Dr. David Thiessen is an educator, writer, pastor, and speaker. He has authored several books on a variety of topics including Archaeology
education and arm chair quarterbacks
Collins Dictionary defines the term arm chair quarterback in this way: a person who is not a quarterback who offers opinions and criticisms on those who are. In other words, they think they know more than the actual players and coaches.
When I was teaching in Korea, we had a lot of 20-something arm chair quarterbacks who were fresh out of college and felt that they knew better how to run the education arm of the Korean government. Even though the Koreans had been educating their people for 5000 years.
These arm chair quarterbacks kept saying that the Korean educational system was broken. They would openly criticize their co-teachers and other Korean education officials and continue to trumpet their mantra.
Sadly, these critics of the Korean and other educational systems, never put their money where their mouths were. They just continued to complain while cashing their paychecks every month.
No New System
For years we long termers had to put up with these complaints. We knew that these complaints were echoed around the world by many people who were either disgruntled over their supposed bad educational systems or had no real experience teaching.
We also knew that there is only one real educational system possible. Teachers teach, and students learn. There is no other system that can be employed to fix the allegedly broken system.
This system has been in place since the beginning of time and greater minds over the eras have failed to improve on it.
What Is Broken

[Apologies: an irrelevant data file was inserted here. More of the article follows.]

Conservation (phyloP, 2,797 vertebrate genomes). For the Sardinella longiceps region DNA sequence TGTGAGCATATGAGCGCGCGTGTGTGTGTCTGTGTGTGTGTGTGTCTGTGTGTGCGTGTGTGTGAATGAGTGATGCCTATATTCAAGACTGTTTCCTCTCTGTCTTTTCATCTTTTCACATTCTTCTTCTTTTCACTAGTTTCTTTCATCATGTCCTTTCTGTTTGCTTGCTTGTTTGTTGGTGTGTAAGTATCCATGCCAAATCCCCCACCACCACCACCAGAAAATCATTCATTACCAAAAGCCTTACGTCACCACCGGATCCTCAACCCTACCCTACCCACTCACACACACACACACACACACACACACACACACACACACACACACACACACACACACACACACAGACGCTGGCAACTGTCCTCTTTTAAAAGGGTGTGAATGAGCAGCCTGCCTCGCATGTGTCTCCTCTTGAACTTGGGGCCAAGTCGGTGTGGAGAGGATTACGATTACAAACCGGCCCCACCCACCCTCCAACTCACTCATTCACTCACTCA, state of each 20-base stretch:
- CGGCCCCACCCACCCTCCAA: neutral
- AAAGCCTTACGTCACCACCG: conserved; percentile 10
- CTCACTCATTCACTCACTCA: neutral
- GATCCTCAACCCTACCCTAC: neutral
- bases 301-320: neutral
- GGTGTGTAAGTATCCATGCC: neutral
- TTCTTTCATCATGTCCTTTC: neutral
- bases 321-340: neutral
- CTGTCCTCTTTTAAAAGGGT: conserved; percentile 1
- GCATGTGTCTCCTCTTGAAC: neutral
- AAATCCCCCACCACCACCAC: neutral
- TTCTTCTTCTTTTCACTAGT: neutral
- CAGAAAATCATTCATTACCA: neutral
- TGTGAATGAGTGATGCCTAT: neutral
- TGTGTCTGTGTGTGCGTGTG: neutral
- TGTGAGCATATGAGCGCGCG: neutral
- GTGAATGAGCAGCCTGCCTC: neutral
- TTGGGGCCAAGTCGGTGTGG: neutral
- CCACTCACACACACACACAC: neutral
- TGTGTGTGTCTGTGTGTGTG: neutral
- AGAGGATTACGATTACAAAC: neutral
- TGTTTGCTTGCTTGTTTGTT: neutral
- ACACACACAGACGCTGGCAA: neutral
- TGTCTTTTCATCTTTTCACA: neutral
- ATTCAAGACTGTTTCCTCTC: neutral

What made it hard to teach in Korea was that these fresh new graduates felt that they learned everything there was to educating students in their 4 short years of university. They felt their professors were the experts and had the only way to teach.
This attitude caused a lot of problems for more experienced teachers as Koreans wanted to teach their fellow citizens in the best manner possible. They would often adopt new strategies because a westerner had brought it with them. Rarely were those new strategies tested and proven to be good.
We who knew how education was designed to be, often had arguments with our co-teachers over how English classes should be conducted. We suffered greatly because the inexperienced thought they knew better than the experienced.
In reality, what was, and still is, actually broken is the methodology in which education is delivered to the students. Methodology is very subjective and does not fit every teacher’s personality. What will work for one teacher will not work for another because each teacher has their own ideology, their own ideas of what is important and how that information should be communicated.
While there is no perfect methodology to education, the failure to educate does not provide evidence that the system is broken. The methodology may be in error but not the system.
Too Many Cooks
One problem Western and Korean teachers faced was that every time there was a new election, a new person was appointed the head of the Federal or Provincial education ministry. Each one wanted to put their own stamp on education and it became a nightmare for the schools.
When you add in local school district heads, principles and vice-principles, teaching the right way became lost in a myriad of opinions and criticisms. Parents are not to be left out here either.